It is now certain that we are in the midst of a strong and record-setting El Niño. Also, as noted above in this thread, nearly the entire NEPAC is awash in highly anomalously warm waters, a stubborn feature that has been named The Blob.
While early on it was very clear that the dice were loaded for an El Niño, what was far less certain was should one develop, how strong it would become.
Other critical questions for answering the strength and frequency (or lack thereof) of systems which would form in both the Pacific & Atlantic were even less certain. Two of these were: How many seedlings/disturbances would there be for these exceptionally warm waters to cook, and: How might the massive Blob of very above average SSTs in the East Pac Subtropics affect things, if at all.
Now all three of these questions have largely been answered. 1) We are witnessing a historic El Niño 2) There have been a high number of seedlings in both ocean basins, and 3) The Blob has effectively helped amp up synoptic scale Trofs and Ridges around the country, and in part thereby increasing the likelihood of Trofs along the west coast being able to sweep up tropical cyclones, or at least their remnants and moisture, and tossing them across (anomalously warm waters) and into the desert southwest.
This pattern looks to stay in place throughout the remainder of this year, and likely into at least next spring, as well - alternating at least several more times between deflecting Ridges, and grabbing Trofs, as the atmosphere is highly amplified.
While a deflecting/redirecting Ridge might be welcomed by those from Oregon to Alaska, which would also like to see a hearty winter for a change, this looks less likely, as generally speaking, a strong El Niño ramps up the southern branch of the jet, and sends rounds of juiced-up extra-tropical/sub-tropical cyclones blazing across the southwest, extreme south, and southeast, sometimes producing record precipitation, that owing to its warm water connections, tends to fall mostly as rain, that just runs off - with often deadly repercussions.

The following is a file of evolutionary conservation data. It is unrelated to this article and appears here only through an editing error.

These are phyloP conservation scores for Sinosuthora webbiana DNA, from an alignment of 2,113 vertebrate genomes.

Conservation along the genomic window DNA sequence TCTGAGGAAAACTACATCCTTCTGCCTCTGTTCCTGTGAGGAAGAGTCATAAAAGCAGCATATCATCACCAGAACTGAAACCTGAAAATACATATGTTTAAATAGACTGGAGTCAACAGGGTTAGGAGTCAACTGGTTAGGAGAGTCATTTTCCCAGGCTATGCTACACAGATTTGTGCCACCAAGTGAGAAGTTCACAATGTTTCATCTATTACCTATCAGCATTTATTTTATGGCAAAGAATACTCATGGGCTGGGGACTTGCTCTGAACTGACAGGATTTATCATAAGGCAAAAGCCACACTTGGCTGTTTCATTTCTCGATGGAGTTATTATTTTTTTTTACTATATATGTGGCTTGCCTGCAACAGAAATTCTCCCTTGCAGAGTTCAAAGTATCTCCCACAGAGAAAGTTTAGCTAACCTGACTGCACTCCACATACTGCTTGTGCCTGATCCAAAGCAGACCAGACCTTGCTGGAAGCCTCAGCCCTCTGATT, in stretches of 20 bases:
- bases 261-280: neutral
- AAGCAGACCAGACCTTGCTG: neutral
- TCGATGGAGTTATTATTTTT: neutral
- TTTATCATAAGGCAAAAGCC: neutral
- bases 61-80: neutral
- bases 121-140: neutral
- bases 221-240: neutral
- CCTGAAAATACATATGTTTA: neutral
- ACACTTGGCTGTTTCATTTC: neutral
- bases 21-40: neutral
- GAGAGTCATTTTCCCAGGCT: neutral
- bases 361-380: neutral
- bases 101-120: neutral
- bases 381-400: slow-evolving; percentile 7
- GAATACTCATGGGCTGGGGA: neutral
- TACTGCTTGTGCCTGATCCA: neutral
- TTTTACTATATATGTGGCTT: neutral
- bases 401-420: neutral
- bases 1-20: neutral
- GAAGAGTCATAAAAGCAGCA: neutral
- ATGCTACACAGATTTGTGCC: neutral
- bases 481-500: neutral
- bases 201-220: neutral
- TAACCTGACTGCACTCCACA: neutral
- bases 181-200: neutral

It has been so long since much of the southwest has seen significant rain, that many who live there, and those who are visiting, may have almost no idea how quickly these torrents can become flash floods. Sadly, we saw this play out today in the Utah-Arizona border towns of Colorado City and Hildale, where at least a dozen people lost their lives - reportedly at least some of whom that had moved in closer to the flash flood to watch it, and then the second wave, twice as large and exponentially more powerful, came crashing down upon their location.
The realities of a "Godzilla" El Niño are already upon us, but unfortunately, the last time we experienced one was way back in 1997, meaning many people have already forgotten, and some were never there at all to begin with.
That year I chased a tropical cyclone up the Arizona/California border that maintained at Tropical Storm intensity well inland. Fortunately for many, most of its strong winds and heaviest rains ended up occurring over very sparsely populated areas of the desert. The next time such a rarity happens, larger communities may not be so lucky.
But as shown today in the tragedy along the Utah and Arizona borders, you do not need an intact tropical cyclone to create disastrous flooding in the desert southwest - which, unfortunately, has effectively been expanding over the past few years. Just the remnant moisture from El Niño & Blob fueled tropical depressions, storms and hurricanes can prove devastating.
The big takeaway, I think, is that residents and visitors to parts of the U.S. not typically accustomed to having to deal with the effects of severe tropical weather - Hawaii, California, Arizona, Nevada, Utah, and others - would be wise to learn about and prepare for the risks in their areas.
A great place to start is with The National Weather Service Flood Safety Homepage
More on East Pac U.S. Tropical Cyclone landfall possibilities coming up in the next entry.